It is generally accepted that early diagnosis of risk factors associated with diabetic foot ulcers is a prerequisite for the maintenance of lower limb health. In comparison to current clinical assessment methods, the evolution of innovative technologies provides new opportunities for remotely detecting and monitoring diabetic neuropathy and angiopathy earlier in the disease progression.
Measuring skin temperature is considered one of the most reliable indicators of cutaneous perfusion, and evidence suggests that infrared thermographic monitoring may be an effective method of predicting tissue viability complications in the diabetic foot. Dermal thermography is currently used in routine clinical practice to detect temperature differences between the ipsilateral and contralateral foot in Charcot neuroarthropathy, but emerging evidence suggests that this technology could be adapted to support self-monitoring of diabetic foot disease. (Clokie1, A. L. Greenway, 2017)
Hyperspectral imaging is currently a laboratory-based assessment method used to determine oxygen saturation in human tissue and to detect early microcirculatory changes in the diabetic foot. Hyperspectral imaging technology has also been evaluated as a tool for predicting the healing potential of a foot ulcer with a reported sensitivity and specificity of 80% and 74%, respectively. (Tsai FW, Tulsyan N; 2000)
Skin perfusion pressure, in contrast to hyperspectral imaging, is a portable tool used in routine clinical practice to diagnose small vessel disease in high-risk populations and assess the healing potential of chronic wounds in the lower limb. Skin perfusion pressure is not affected by diffuse vascular calcification and was superior in the diagnosis of peripheral arterial disease in people with diabetes when compared with ankle and toe brachial pressure indices and transcutaneous partial pressure of oxygen (TcPO 2). The one major drawback is that the application of these technologies is driven by the clinician and not the person with diabetes. (Castronuovo JJ, Adera HM; 1997)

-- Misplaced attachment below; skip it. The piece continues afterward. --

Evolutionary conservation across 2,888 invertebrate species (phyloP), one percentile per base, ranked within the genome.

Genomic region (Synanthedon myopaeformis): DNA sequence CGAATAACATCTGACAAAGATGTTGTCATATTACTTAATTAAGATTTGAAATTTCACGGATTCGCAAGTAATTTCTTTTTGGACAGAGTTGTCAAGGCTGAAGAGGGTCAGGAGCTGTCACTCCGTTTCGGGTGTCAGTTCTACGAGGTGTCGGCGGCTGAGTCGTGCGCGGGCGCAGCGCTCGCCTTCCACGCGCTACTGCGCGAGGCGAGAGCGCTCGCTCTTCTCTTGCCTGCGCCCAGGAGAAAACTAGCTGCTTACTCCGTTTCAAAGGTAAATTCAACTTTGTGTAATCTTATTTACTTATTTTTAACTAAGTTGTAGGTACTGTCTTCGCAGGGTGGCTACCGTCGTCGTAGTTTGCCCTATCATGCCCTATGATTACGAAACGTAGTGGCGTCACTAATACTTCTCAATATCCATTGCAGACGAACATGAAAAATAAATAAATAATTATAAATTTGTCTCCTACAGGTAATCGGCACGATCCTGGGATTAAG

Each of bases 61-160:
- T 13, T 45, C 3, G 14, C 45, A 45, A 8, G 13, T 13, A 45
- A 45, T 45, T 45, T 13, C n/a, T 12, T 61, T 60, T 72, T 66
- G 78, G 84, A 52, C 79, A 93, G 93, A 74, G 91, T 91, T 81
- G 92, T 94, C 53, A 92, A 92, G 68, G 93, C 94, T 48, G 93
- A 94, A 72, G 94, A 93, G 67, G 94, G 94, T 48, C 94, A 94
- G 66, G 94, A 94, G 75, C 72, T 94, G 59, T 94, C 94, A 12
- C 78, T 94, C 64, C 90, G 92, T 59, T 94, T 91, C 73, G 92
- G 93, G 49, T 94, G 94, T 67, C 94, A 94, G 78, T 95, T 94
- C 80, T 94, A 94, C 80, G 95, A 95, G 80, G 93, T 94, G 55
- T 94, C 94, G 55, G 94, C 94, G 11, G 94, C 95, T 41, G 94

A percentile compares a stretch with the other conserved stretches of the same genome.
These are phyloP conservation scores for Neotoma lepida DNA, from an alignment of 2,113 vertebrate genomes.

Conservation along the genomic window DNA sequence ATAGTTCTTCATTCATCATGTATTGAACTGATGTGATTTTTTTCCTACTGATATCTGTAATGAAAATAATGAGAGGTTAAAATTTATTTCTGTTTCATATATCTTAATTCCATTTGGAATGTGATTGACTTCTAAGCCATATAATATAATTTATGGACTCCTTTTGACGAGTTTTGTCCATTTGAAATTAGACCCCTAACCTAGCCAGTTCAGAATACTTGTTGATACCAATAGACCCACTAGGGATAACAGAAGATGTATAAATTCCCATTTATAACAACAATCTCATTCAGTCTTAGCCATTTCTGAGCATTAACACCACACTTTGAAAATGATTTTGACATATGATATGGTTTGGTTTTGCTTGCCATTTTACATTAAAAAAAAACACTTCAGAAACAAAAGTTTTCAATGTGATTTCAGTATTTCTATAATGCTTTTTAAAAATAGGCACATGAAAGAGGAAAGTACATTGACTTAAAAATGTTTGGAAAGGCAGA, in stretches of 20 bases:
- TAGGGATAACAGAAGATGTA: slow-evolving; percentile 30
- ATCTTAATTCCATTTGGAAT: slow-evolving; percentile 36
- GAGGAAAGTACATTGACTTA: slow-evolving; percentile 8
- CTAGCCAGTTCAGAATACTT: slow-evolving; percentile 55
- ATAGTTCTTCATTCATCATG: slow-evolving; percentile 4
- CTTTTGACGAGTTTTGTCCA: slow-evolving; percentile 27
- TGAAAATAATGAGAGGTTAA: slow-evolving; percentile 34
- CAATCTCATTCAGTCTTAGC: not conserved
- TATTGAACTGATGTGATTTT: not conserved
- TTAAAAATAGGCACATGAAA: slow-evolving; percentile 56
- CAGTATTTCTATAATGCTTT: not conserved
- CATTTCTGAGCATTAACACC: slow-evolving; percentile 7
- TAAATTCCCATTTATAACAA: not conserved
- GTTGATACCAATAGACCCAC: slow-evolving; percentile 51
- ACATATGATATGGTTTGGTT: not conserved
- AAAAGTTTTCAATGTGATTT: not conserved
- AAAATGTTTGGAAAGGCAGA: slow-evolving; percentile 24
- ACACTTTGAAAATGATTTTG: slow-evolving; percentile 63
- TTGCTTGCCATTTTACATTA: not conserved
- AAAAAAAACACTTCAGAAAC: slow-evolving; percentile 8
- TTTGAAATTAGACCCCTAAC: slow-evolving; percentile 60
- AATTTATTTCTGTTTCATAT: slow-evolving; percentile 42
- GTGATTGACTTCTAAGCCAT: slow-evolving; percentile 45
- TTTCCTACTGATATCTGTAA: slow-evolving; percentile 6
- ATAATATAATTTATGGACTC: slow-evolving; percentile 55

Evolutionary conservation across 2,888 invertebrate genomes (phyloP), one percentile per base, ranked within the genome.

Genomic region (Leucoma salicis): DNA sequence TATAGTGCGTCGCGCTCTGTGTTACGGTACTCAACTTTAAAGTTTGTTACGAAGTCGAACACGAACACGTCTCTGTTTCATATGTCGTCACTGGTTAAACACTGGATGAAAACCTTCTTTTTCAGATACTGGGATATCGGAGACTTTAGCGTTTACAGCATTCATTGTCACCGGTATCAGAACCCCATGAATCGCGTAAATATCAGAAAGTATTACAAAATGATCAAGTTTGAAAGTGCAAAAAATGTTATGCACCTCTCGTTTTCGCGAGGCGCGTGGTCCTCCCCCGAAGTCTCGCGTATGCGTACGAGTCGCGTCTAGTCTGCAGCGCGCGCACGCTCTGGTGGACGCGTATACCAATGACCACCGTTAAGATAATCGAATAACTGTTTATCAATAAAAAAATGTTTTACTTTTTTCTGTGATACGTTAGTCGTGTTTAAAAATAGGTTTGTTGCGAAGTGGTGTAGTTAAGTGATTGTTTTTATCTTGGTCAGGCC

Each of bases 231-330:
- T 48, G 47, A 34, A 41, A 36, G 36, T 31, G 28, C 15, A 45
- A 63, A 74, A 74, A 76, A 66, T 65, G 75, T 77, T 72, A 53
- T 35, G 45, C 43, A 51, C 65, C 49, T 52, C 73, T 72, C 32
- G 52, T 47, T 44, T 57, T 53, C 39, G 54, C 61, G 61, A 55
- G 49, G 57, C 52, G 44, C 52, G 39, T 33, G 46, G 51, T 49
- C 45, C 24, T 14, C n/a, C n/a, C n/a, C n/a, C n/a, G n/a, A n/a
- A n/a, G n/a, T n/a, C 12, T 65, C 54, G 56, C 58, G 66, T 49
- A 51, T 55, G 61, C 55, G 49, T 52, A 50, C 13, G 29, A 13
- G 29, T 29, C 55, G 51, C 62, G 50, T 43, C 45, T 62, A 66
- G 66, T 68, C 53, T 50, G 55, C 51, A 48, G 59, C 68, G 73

Wearable technology is another evolving field in the monitoring and treatment of diabetic foot disease because sensory and motor complications associated with peripheral neuropathy often result in altered proprioception and ataxic gait patterns. Human exoskeleton robots are in early development, but some of these devices have remote body sensors which consist of shoe-embedded force sensors and walking canes to aid with gait difficulties and alert people to the risk of falls when standing from a sitting position (Iqbal MH, Aydin A; 2016). One simple and inexpensive method of adopting wearable technology into practice would be to encourage patients to wear pedometers to monitor their physical activity levels and visually inspect their feet daily for evidence of tissue trauma. This intervention would enable the person to recognize when they need to limit their activity levels and seek advice from their podiatrist. Pulse Flow DFTM is an offloading device which has taken the concept of monitoring physical activity to another level. It has built-in monitoring software that enables the clinician to capture data on the use of the offloading device.